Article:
President Xi Jinping, right, is thought to be sending a message to retired leader Jiang Zemin, centre, to 'stop meddling in politics'. Photo: Reuters

Stop meddling in politics: Chinese President Xi Jinping's coded message to Jiang Zemin

That's the message analysts believe has been sent to the retired leader by recent state media articles

With , it's all about reading between the lines and this week some China watchers are seeing a pointed message in the Communist Party mouthpiece aimed at former president Jiang Zemin.

A commentary on Monday lambasted unnamed "retired leaders" for clinging to power and causing rifts within the party. It was followed yesterday by an article on the website of the overseas edition chronicling how late paramount leader Deng Xiaoping and his archrival Chen Yun worked together to establish a retirement system for party leaders.

There was no mention, though, of the "old men" era of politics of the 1980s and 1990s when the so-called Eight Elders held on to the reins of power long after their official retirement.

As ever, context is everything, with the articles being published as leaders are believed to be meeting at an informal summit at the seaside resort of Beidaihe to make important national decisions.

Several analysts said the articles were a sign of how much President Xi Jinping wanted Jiang, who retired from his last top job in 2004, to stay out of politics.

Bo Zhiyue, professor of political science at Victoria University of Wellington, said the message was plain.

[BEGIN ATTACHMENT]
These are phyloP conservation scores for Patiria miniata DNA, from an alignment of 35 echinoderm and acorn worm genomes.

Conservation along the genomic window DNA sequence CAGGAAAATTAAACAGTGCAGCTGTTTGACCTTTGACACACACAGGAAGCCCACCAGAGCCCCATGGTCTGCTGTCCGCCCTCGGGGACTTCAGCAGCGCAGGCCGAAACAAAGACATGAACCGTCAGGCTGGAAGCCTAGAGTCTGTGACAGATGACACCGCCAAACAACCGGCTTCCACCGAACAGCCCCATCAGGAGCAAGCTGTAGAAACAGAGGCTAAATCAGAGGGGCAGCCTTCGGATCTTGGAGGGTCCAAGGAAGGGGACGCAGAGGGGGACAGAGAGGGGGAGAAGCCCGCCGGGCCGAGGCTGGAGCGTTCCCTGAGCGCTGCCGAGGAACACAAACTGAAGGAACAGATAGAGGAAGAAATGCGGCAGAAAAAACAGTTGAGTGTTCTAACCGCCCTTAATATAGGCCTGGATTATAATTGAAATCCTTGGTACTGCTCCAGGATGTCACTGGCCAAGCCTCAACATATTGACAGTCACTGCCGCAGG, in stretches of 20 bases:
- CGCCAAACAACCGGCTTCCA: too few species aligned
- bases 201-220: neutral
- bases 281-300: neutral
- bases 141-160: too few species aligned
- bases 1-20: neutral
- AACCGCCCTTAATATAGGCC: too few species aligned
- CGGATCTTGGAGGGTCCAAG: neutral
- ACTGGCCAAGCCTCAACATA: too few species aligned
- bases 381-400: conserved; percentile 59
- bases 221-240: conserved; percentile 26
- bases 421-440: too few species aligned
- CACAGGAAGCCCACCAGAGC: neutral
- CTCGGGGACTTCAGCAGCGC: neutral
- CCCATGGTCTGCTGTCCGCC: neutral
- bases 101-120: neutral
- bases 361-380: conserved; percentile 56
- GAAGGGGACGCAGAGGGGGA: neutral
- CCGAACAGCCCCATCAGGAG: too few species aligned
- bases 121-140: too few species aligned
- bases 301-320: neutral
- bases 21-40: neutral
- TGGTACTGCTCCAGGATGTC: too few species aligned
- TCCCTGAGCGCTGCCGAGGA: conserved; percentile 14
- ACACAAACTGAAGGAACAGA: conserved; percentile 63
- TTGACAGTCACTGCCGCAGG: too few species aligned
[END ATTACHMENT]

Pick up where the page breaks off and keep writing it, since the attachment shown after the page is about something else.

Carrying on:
"Clearly, Xi used to send a message to Jiang to stop meddling in politics," Bo said.

Warren Sun, professor of Chinese Studies at Monash University, said it was a fresh warning to party elders such as Jiang and ally and former vice-president Zeng Qinghong to stop trying to destabilise the administration.

"We can only hope it's not merely for the … convenience of the present leadership, but the beginning of a virtually impossible effort to achieve a 'new norm' that formally ends 'old-man politics', and more importantly, creates a more healthy political culture at every level of the gigantic Chinese bureaucracy," Sun said.

Read more: Retired Chinese officials told to ‘stop meddling’ 

Steve Tsang, chair of the School of Contemporary Chinese Studies at the University of Nottingham, said Jiang - rather than former premier Zhu Rongji or former president Hu Jintao - was the most influential of the retired leaders.

"It is therefore difficult to avoid the conclusion that the message is directed to all interfering elders, including Jiang," Tsang said. "There is no mention of Zhu, who probably was the most exemplary of the retired, or of Hu, who handed over all top offices when his time was up. Jiang did the opposite of what Zhu and Hu did."


Xi's much-publicised drive against corruption has ensnared a long list of senior officials, many of whom were Jiang's close allies, including former security tsar Zhou Yongkang , and Xu Caihou and Guo Boxiong , both of whom were vice-chairmen of the Central Military Commission.

But the analysts agreed it did not mean Xi would pursue Jiang any time soon.


"It should not be assumed that Xi is now going to purge Jiang. It is more like a shot across the bow to make it clear to Jiang and his followers that Xi is now drawing a line there," Tsang said.

This article appeared in the South China Morning Post print edition as: Xi, Jiang and reading between the hard lines